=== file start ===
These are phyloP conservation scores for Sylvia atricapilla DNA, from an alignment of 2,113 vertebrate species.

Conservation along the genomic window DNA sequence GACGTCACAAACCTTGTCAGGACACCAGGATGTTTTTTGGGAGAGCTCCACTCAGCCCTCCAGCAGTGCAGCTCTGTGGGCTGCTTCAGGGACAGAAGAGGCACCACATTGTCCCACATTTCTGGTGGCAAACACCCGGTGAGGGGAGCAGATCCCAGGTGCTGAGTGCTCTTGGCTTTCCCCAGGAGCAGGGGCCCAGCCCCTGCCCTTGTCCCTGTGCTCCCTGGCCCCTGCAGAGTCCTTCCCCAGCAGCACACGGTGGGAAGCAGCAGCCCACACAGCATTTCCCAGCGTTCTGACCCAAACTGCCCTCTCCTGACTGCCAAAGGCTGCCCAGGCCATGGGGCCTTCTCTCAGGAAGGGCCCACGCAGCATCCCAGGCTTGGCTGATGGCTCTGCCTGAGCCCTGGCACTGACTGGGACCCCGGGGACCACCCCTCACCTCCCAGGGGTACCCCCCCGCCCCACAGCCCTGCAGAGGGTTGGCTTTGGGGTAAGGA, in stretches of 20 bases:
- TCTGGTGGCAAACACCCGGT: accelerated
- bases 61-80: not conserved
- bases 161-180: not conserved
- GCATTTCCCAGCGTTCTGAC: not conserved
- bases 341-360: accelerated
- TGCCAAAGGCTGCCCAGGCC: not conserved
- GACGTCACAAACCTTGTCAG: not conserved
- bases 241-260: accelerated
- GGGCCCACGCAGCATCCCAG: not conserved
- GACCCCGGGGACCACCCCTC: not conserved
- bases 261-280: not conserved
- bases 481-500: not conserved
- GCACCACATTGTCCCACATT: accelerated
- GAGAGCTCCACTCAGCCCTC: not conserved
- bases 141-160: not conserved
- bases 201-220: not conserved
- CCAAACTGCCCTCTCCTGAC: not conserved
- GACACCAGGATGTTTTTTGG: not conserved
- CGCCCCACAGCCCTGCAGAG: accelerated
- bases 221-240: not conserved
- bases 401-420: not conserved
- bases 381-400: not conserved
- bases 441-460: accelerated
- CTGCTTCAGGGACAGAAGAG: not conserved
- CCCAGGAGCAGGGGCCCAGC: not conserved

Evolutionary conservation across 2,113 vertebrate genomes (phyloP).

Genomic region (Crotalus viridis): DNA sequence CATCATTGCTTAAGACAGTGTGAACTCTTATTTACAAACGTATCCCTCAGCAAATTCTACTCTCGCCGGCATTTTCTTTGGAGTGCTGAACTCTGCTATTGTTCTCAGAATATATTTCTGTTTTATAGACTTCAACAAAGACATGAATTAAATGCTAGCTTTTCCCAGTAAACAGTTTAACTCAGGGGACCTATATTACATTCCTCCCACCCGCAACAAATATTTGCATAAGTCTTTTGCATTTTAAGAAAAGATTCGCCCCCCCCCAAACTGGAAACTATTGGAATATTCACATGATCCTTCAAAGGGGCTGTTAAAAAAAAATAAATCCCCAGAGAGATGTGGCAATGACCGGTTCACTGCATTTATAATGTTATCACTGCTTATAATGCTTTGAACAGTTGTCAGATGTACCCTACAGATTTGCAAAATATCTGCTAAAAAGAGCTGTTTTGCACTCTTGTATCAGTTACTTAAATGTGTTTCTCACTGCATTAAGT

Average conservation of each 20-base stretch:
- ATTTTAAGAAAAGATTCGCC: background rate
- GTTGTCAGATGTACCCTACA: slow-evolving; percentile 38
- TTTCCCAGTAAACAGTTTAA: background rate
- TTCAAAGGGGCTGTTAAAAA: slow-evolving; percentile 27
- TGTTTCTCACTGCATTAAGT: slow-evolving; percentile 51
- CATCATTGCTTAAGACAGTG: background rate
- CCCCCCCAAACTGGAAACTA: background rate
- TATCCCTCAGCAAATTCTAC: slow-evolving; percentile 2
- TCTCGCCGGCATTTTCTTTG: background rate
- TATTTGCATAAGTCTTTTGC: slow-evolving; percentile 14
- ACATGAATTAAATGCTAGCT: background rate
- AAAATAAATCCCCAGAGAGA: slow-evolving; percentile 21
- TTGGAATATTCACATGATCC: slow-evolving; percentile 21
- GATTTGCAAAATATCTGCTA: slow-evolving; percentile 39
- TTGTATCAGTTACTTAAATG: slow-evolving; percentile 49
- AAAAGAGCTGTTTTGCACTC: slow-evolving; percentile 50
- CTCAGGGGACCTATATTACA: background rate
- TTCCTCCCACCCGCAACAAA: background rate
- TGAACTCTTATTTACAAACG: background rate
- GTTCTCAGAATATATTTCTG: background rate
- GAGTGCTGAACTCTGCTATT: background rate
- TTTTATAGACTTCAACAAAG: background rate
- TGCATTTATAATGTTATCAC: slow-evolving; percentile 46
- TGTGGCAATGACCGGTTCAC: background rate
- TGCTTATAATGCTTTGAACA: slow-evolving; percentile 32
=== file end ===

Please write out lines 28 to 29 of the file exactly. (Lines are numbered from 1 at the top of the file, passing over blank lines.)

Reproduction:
Evolutionary conservation across 2,113 vertebrate genomes (phyloP).

Genomic region (Crotalus viridis): DNA sequence CATCATTGCTTAAGACAGTGTGAACTCTTATTTACAAACGTATCCCTCAGCAAATTCTACTCTCGCCGGCATTTTCTTTGGAGTGCTGAACTCTGCTATTGTTCTCAGAATATATTTCTGTTTTATAGACTTCAACAAAGACATGAATTAAATGCTAGCTTTTCCCAGTAAACAGTTTAACTCAGGGGACCTATATTACATTCCTCCCACCCGCAACAAATATTTGCATAAGTCTTTTGCATTTTAAGAAAAGATTCGCCCCCCCCCAAACTGGAAACTATTGGAATATTCACATGATCCTTCAAAGGGGCTGTTAAAAAAAAATAAATCCCCAGAGAGATGTGGCAATGACCGGTTCACTGCATTTATAATGTTATCACTGCTTATAATGCTTTGAACAGTTGTCAGATGTACCCTACAGATTTGCAAAATATCTGCTAAAAAGAGCTGTTTTGCACTCTTGTATCAGTTACTTAAATGTGTTTCTCACTGCATTAAGT